Frequently Asked Questions (FAQs) about Storing User Data Using Simple Text Files and APIs in Android

What are the benefits of using simple text files for data storage in Android?

Simple text files are a straightforward and efficient way to store data in Android. They are easy to create, read, and write, making them ideal for storing small amounts of data. They don’t require complex queries or database management, which can simplify your code and reduce the potential for errors. Additionally, text files can be easily shared between different applications, making them a versatile choice for data storage.

How secure is data stored in simple text files in Android?

While simple text files are easy to use, they are not the most secure method for storing sensitive data. Anyone with access to the file system can read or modify these files. Therefore, it’s recommended to use them for non-sensitive data or to encrypt the data before storing it in a text file.

How can I use APIs for data storage in Android?

APIs, or Application Programming Interfaces, provide a set of rules and protocols for how software components should interact. In the context of data storage, APIs can be used to interact with databases, cloud storage services, or other data storage systems. For example, you might use an API to send a request to a database to store or retrieve data.

What are shared preferences in Android?

Shared preferences are a way to store private primitive data in key-value pairs in Android. They are ideal for storing small amounts of data like user settings or application state. The data stored in shared preferences persists across user sessions, even if your application is killed and restarted.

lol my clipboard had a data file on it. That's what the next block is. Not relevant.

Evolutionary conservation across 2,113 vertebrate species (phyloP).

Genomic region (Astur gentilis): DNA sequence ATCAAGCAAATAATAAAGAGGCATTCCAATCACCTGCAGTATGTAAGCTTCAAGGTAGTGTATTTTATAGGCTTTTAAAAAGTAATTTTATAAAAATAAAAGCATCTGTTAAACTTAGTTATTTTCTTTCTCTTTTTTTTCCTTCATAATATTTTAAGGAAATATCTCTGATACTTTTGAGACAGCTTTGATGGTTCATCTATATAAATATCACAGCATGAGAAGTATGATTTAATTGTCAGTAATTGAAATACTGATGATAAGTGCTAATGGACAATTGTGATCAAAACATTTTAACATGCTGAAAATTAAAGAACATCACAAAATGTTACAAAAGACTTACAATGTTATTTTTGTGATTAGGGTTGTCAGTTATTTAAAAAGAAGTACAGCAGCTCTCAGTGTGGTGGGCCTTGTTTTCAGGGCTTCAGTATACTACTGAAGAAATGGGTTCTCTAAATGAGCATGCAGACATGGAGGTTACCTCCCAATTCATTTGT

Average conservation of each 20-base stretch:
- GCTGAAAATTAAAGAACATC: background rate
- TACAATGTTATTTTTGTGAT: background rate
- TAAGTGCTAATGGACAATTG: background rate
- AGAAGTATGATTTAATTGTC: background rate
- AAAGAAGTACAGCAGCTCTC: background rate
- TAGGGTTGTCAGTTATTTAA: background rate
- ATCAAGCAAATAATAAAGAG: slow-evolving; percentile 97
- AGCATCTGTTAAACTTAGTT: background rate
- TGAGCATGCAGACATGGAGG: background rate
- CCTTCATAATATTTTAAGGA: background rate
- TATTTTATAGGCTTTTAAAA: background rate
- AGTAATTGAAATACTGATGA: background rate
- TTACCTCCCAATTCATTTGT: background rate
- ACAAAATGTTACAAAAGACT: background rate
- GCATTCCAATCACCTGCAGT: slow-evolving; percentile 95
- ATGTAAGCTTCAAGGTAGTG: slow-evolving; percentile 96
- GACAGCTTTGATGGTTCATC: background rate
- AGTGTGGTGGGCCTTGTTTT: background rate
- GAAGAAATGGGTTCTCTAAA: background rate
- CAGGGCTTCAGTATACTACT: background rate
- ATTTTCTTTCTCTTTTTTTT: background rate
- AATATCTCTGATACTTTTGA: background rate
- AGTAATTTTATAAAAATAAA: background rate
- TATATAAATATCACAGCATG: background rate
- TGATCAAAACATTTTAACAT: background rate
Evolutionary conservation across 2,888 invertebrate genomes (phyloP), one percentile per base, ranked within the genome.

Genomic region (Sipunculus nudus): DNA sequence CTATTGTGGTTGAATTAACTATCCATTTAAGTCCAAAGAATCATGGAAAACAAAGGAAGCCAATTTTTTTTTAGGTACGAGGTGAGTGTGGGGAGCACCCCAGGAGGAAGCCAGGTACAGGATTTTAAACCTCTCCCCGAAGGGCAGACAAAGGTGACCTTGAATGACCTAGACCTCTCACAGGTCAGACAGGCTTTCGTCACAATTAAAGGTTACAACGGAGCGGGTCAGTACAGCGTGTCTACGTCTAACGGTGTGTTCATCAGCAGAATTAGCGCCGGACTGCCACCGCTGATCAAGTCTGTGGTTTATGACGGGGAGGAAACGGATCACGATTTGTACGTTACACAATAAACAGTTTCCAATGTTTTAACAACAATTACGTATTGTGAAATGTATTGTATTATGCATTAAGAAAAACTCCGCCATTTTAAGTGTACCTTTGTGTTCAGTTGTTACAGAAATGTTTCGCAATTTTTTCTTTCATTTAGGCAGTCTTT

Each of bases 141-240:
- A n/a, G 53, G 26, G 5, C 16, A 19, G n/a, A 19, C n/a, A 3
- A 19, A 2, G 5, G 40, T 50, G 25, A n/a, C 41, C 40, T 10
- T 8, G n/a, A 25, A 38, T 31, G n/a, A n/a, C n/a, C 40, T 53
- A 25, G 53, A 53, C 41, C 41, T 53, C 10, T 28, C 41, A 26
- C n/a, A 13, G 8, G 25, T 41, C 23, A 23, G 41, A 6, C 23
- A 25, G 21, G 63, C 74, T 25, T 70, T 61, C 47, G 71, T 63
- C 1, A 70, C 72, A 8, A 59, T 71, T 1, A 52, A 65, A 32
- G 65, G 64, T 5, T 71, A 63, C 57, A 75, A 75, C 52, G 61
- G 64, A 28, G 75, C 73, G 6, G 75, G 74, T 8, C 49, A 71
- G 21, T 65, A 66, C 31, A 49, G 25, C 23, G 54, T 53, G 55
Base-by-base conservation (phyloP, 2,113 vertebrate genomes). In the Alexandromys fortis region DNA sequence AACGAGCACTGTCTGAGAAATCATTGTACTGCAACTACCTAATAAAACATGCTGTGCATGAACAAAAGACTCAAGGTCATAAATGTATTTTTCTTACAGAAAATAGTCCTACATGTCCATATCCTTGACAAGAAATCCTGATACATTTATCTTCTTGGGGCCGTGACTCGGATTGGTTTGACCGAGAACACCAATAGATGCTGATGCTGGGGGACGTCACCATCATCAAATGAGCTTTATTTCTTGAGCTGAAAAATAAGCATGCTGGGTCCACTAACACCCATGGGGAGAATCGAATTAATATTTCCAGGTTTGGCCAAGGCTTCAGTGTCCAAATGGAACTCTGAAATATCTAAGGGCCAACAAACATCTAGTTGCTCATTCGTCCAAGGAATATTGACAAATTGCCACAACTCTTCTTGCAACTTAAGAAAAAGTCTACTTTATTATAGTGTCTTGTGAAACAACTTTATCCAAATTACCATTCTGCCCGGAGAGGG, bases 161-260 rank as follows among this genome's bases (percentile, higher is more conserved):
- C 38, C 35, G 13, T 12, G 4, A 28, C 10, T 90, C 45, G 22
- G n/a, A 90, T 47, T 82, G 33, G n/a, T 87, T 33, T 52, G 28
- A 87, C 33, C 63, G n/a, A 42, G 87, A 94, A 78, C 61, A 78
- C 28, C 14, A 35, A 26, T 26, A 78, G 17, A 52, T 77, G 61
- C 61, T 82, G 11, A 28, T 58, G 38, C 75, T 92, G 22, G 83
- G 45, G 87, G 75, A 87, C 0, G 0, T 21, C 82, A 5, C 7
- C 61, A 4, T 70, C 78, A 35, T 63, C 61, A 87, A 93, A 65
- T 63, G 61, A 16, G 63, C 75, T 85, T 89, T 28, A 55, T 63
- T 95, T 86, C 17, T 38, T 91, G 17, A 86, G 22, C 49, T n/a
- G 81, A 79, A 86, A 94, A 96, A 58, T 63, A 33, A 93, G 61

How can I secure data stored in shared preferences?

While shared preferences are private to your application, they are not encrypted and can be accessed if the device is rooted. To secure data in shared preferences, you can use Android’s built-in encryption APIs or third-party libraries to encrypt the data before storing it.

What is the difference between internal and external storage in Android?

Internal storage is private to your application and is not accessible by the user or other applications. External storage, on the other hand, is accessible by the user and other applications. While external storage provides more space, it’s less secure and the data can be lost if the user uninstalls your application or removes the external storage medium.

How can I store data in the cloud in Android?

Android provides several APIs and services for storing data in the cloud. These include Firebase, Google Drive API, and Google Cloud Storage. These services provide secure, scalable, and reliable storage for your application data.

How can I handle large amounts of data in Android?

For large amounts of data, it’s recommended to use a database. Android provides several options for this, including SQLite, Room, and Firebase Realtime Database. These databases provide powerful querying capabilities and can handle large amounts of data efficiently.

How can I share data between different Android applications?

Android provides several methods for sharing data between different applications. These include using intents, shared preferences, content providers, and file providers. The method you choose depends on the type of data you want to share and the level of security you need.

How can I backup and restore data in Android?

Android provides several APIs and services for backing up and restoring data. These include the Backup API, Google Drive API, and Firebase. These services can automatically backup your application data and restore it when the user reinstalls your application or switches to a new device.